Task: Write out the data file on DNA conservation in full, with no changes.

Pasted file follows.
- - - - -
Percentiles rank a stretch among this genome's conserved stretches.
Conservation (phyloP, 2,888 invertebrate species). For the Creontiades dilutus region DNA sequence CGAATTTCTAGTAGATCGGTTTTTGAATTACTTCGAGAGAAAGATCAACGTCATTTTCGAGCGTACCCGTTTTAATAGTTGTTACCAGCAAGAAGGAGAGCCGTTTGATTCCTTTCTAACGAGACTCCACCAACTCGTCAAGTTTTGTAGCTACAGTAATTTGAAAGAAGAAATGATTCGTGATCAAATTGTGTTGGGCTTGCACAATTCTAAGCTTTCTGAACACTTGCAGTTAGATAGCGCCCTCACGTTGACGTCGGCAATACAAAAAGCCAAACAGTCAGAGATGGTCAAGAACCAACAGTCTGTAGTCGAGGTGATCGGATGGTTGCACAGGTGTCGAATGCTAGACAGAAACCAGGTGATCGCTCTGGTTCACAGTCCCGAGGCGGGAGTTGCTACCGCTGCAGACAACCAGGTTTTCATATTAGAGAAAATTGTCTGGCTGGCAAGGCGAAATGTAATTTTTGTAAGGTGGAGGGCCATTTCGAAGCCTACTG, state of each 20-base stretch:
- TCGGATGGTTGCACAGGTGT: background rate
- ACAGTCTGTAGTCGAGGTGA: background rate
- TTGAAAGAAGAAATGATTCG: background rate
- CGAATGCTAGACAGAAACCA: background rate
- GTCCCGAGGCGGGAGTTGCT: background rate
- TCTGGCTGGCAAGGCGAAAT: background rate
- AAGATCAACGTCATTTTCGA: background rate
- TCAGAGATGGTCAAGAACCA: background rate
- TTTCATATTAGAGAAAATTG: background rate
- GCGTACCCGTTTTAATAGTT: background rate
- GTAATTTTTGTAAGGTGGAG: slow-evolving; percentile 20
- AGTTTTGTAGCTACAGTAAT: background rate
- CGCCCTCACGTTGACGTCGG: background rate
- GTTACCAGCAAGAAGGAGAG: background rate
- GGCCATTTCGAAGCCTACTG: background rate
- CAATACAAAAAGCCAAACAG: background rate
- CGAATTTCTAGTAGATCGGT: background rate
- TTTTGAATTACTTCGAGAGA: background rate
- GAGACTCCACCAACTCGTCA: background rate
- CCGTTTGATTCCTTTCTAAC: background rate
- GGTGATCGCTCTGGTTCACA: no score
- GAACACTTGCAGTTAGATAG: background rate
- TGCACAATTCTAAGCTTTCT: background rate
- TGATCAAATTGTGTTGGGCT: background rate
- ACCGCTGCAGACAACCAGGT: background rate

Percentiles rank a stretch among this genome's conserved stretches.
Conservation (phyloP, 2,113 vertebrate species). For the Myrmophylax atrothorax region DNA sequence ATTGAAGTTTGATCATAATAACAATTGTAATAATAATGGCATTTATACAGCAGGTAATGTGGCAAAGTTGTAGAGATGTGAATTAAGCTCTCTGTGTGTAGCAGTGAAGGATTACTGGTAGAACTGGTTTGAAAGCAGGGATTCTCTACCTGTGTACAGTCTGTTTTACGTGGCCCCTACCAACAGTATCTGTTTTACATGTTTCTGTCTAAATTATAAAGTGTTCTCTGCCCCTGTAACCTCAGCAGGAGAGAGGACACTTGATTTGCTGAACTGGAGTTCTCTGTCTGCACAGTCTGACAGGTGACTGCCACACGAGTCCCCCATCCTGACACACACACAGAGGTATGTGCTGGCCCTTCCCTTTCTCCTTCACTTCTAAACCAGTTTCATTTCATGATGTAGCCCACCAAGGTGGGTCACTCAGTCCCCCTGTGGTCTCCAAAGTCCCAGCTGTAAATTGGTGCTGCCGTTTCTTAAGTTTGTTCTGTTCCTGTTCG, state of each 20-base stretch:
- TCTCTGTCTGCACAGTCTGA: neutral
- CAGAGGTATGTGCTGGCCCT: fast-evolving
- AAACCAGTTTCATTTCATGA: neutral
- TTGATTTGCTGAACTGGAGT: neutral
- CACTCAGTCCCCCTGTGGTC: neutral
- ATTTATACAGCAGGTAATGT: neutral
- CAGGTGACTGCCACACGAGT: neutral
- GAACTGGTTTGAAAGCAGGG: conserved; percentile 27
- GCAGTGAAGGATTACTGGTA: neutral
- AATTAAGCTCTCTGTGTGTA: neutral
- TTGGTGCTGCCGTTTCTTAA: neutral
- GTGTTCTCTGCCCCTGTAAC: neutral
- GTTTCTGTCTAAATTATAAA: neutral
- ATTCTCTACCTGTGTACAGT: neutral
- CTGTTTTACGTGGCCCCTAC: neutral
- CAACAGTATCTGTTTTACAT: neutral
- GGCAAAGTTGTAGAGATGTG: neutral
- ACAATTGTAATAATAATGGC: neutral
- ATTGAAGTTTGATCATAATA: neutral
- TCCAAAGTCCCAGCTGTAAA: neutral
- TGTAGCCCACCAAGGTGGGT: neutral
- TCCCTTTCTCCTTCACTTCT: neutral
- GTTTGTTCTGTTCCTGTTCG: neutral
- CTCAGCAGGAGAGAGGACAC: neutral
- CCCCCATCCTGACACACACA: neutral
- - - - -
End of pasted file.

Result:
Percentiles rank a stretch among this genome's conserved stretches.
Conservation (phyloP, 2,888 invertebrate species). For the Creontiades dilutus region DNA sequence CGAATTTCTAGTAGATCGGTTTTTGAATTACTTCGAGAGAAAGATCAACGTCATTTTCGAGCGTACCCGTTTTAATAGTTGTTACCAGCAAGAAGGAGAGCCGTTTGATTCCTTTCTAACGAGACTCCACCAACTCGTCAAGTTTTGTAGCTACAGTAATTTGAAAGAAGAAATGATTCGTGATCAAATTGTGTTGGGCTTGCACAATTCTAAGCTTTCTGAACACTTGCAGTTAGATAGCGCCCTCACGTTGACGTCGGCAATACAAAAAGCCAAACAGTCAGAGATGGTCAAGAACCAACAGTCTGTAGTCGAGGTGATCGGATGGTTGCACAGGTGTCGAATGCTAGACAGAAACCAGGTGATCGCTCTGGTTCACAGTCCCGAGGCGGGAGTTGCTACCGCTGCAGACAACCAGGTTTTCATATTAGAGAAAATTGTCTGGCTGGCAAGGCGAAATGTAATTTTTGTAAGGTGGAGGGCCATTTCGAAGCCTACTG, state of each 20-base stretch:
- TCGGATGGTTGCACAGGTGT: background rate
- ACAGTCTGTAGTCGAGGTGA: background rate
- TTGAAAGAAGAAATGATTCG: background rate
- CGAATGCTAGACAGAAACCA: background rate
- GTCCCGAGGCGGGAGTTGCT: background rate
- TCTGGCTGGCAAGGCGAAAT: background rate
- AAGATCAACGTCATTTTCGA: background rate
- TCAGAGATGGTCAAGAACCA: background rate
- TTTCATATTAGAGAAAATTG: background rate
- GCGTACCCGTTTTAATAGTT: background rate
- GTAATTTTTGTAAGGTGGAG: slow-evolving; percentile 20
- AGTTTTGTAGCTACAGTAAT: background rate
- CGCCCTCACGTTGACGTCGG: background rate
- GTTACCAGCAAGAAGGAGAG: background rate
- GGCCATTTCGAAGCCTACTG: background rate
- CAATACAAAAAGCCAAACAG: background rate
- CGAATTTCTAGTAGATCGGT: background rate
- TTTTGAATTACTTCGAGAGA: background rate
- GAGACTCCACCAACTCGTCA: background rate
- CCGTTTGATTCCTTTCTAAC: background rate
- GGTGATCGCTCTGGTTCACA: no score
- GAACACTTGCAGTTAGATAG: background rate
- TGCACAATTCTAAGCTTTCT: background rate
- TGATCAAATTGTGTTGGGCT: background rate
- ACCGCTGCAGACAACCAGGT: background rate

Percentiles rank a stretch among this genome's conserved stretches.
Conservation (phyloP, 2,113 vertebrate species). For the Myrmophylax atrothorax region DNA sequence ATTGAAGTTTGATCATAATAACAATTGTAATAATAATGGCATTTATACAGCAGGTAATGTGGCAAAGTTGTAGAGATGTGAATTAAGCTCTCTGTGTGTAGCAGTGAAGGATTACTGGTAGAACTGGTTTGAAAGCAGGGATTCTCTACCTGTGTACAGTCTGTTTTACGTGGCCCCTACCAACAGTATCTGTTTTACATGTTTCTGTCTAAATTATAAAGTGTTCTCTGCCCCTGTAACCTCAGCAGGAGAGAGGACACTTGATTTGCTGAACTGGAGTTCTCTGTCTGCACAGTCTGACAGGTGACTGCCACACGAGTCCCCCATCCTGACACACACACAGAGGTATGTGCTGGCCCTTCCCTTTCTCCTTCACTTCTAAACCAGTTTCATTTCATGATGTAGCCCACCAAGGTGGGTCACTCAGTCCCCCTGTGGTCTCCAAAGTCCCAGCTGTAAATTGGTGCTGCCGTTTCTTAAGTTTGTTCTGTTCCTGTTCG, state of each 20-base stretch:
- TCTCTGTCTGCACAGTCTGA: neutral
- CAGAGGTATGTGCTGGCCCT: fast-evolving
- AAACCAGTTTCATTTCATGA: neutral
- TTGATTTGCTGAACTGGAGT: neutral
- CACTCAGTCCCCCTGTGGTC: neutral
- ATTTATACAGCAGGTAATGT: neutral
- CAGGTGACTGCCACACGAGT: neutral
- GAACTGGTTTGAAAGCAGGG: conserved; percentile 27
- GCAGTGAAGGATTACTGGTA: neutral
- AATTAAGCTCTCTGTGTGTA: neutral
- TTGGTGCTGCCGTTTCTTAA: neutral
- GTGTTCTCTGCCCCTGTAAC: neutral
- GTTTCTGTCTAAATTATAAA: neutral
- ATTCTCTACCTGTGTACAGT: neutral
- CTGTTTTACGTGGCCCCTAC: neutral
- CAACAGTATCTGTTTTACAT: neutral
- GGCAAAGTTGTAGAGATGTG: neutral
- ACAATTGTAATAATAATGGC: neutral
- ATTGAAGTTTGATCATAATA: neutral
- TCCAAAGTCCCAGCTGTAAA: neutral
- TGTAGCCCACCAAGGTGGGT: neutral
- TCCCTTTCTCCTTCACTTCT: neutral
- GTTTGTTCTGTTCCTGTTCG: neutral
- CTCAGCAGGAGAGAGGACAC: neutral
- CCCCCATCCTGACACACACA: neutral